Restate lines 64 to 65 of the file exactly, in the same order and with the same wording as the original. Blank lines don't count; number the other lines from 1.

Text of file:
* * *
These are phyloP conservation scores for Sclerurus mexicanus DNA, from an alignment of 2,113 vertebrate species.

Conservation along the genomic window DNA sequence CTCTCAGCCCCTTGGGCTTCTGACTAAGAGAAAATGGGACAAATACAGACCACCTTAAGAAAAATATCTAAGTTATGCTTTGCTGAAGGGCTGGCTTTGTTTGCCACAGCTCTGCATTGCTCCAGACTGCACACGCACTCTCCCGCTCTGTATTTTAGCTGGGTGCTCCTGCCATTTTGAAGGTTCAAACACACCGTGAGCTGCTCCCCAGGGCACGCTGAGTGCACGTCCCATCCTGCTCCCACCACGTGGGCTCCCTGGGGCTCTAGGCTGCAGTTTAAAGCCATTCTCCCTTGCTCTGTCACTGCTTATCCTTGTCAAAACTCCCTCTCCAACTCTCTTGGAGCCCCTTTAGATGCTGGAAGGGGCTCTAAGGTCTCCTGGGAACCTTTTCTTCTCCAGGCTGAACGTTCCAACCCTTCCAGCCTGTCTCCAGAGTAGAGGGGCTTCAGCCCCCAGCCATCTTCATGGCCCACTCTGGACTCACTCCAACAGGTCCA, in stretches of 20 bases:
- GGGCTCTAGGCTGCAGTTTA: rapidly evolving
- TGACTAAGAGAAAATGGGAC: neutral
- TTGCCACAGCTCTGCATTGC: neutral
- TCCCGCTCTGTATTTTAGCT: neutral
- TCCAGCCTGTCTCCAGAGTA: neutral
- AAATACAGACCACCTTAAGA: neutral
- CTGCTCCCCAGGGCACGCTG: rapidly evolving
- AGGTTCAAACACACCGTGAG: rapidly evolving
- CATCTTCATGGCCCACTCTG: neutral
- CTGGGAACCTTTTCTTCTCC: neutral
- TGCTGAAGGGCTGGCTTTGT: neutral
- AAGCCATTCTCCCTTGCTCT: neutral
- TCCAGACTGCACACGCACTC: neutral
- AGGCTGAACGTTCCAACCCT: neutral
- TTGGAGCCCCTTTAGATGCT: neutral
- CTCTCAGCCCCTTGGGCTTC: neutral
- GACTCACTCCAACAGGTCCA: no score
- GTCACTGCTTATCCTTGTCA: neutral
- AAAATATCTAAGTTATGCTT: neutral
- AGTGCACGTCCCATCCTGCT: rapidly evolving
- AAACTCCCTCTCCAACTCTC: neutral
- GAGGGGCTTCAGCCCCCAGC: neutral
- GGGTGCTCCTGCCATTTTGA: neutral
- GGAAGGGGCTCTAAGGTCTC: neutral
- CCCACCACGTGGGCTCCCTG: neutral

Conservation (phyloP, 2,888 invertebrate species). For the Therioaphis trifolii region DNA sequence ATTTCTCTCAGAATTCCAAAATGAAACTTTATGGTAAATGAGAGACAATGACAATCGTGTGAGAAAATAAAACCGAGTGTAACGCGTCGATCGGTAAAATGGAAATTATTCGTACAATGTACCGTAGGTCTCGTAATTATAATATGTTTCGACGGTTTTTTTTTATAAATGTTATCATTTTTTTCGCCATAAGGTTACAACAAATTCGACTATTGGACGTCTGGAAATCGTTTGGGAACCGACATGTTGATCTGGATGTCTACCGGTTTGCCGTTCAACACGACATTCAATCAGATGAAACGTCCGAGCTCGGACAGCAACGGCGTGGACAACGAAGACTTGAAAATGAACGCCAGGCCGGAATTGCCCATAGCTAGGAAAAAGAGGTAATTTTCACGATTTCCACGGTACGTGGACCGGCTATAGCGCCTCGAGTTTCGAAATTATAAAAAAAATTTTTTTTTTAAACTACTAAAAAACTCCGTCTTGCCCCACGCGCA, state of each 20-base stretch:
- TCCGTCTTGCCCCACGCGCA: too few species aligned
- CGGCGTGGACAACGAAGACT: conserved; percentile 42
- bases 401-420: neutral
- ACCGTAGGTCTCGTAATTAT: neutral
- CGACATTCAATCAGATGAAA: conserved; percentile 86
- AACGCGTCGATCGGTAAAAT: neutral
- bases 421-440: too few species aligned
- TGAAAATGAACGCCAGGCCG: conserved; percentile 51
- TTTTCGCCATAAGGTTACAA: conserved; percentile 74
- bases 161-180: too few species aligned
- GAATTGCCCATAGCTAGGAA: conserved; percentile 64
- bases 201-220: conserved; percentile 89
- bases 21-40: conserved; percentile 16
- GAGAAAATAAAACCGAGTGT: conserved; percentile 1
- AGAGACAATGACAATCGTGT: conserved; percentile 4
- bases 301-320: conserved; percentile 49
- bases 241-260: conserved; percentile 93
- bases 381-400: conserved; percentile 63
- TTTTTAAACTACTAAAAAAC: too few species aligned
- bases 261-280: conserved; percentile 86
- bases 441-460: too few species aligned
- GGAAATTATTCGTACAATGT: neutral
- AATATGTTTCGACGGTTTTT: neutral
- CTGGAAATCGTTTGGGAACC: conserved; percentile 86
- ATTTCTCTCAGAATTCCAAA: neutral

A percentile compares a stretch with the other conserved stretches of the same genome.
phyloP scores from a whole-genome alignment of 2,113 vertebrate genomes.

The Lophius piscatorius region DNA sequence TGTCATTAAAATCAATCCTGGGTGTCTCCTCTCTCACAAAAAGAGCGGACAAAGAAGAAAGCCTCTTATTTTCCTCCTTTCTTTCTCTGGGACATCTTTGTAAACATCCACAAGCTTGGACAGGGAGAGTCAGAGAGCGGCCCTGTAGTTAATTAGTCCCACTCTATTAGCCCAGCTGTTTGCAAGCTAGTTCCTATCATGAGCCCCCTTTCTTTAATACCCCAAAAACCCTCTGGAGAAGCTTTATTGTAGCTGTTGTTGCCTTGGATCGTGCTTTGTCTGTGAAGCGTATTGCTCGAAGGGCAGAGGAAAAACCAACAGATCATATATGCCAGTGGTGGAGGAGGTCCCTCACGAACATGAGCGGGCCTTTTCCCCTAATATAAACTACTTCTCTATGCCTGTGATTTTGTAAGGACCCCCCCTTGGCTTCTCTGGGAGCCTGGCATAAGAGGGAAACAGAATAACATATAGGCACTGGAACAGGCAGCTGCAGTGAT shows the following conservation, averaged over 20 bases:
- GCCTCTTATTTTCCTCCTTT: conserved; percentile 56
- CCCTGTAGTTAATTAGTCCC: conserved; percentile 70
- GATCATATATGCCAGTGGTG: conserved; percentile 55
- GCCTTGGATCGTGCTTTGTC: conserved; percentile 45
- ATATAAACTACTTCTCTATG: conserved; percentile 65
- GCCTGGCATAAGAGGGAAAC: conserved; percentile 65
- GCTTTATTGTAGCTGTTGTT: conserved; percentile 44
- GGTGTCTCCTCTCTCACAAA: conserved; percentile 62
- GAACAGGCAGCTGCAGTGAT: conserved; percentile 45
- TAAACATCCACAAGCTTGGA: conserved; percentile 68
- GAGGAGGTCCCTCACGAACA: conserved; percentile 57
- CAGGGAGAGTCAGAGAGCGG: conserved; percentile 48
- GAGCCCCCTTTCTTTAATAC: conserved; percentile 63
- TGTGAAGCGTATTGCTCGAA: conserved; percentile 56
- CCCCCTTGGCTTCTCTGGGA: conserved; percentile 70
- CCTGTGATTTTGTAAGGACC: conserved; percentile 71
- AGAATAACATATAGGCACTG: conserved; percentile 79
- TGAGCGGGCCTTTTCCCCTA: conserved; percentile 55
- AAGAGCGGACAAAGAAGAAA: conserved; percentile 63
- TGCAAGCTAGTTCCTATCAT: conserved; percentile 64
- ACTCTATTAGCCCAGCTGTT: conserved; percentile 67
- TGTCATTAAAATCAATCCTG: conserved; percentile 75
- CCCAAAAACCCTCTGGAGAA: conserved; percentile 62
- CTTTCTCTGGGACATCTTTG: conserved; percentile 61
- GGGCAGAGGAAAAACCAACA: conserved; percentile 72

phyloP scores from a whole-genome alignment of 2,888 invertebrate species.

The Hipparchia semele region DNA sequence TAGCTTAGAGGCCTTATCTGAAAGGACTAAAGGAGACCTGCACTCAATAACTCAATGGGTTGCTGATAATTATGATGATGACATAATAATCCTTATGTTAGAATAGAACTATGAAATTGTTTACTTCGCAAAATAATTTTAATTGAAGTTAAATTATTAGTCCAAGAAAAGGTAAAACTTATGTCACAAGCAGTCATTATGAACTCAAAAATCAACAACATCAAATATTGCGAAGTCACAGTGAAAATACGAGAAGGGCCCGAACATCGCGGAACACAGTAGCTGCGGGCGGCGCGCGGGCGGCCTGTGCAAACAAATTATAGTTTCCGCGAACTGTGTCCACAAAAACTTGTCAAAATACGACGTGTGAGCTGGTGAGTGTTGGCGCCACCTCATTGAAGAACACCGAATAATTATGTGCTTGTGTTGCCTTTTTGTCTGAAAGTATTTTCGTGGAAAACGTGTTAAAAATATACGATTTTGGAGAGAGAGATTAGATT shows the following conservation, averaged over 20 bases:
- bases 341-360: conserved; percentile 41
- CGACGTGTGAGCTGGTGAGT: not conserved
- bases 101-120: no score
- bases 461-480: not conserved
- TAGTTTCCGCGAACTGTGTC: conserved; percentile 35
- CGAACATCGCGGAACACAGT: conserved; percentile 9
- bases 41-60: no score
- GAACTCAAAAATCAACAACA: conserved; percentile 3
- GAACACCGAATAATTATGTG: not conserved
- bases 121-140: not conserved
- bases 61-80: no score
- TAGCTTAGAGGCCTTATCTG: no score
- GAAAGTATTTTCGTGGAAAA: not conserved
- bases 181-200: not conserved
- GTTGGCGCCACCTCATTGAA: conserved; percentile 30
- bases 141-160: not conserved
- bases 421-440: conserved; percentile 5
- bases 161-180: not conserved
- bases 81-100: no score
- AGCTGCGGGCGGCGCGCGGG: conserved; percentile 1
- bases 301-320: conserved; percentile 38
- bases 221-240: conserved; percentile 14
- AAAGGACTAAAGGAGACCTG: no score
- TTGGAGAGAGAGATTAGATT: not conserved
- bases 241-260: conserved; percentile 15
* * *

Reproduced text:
- GGTGTCTCCTCTCTCACAAA: conserved; percentile 62
- GAACAGGCAGCTGCAGTGAT: conserved; percentile 45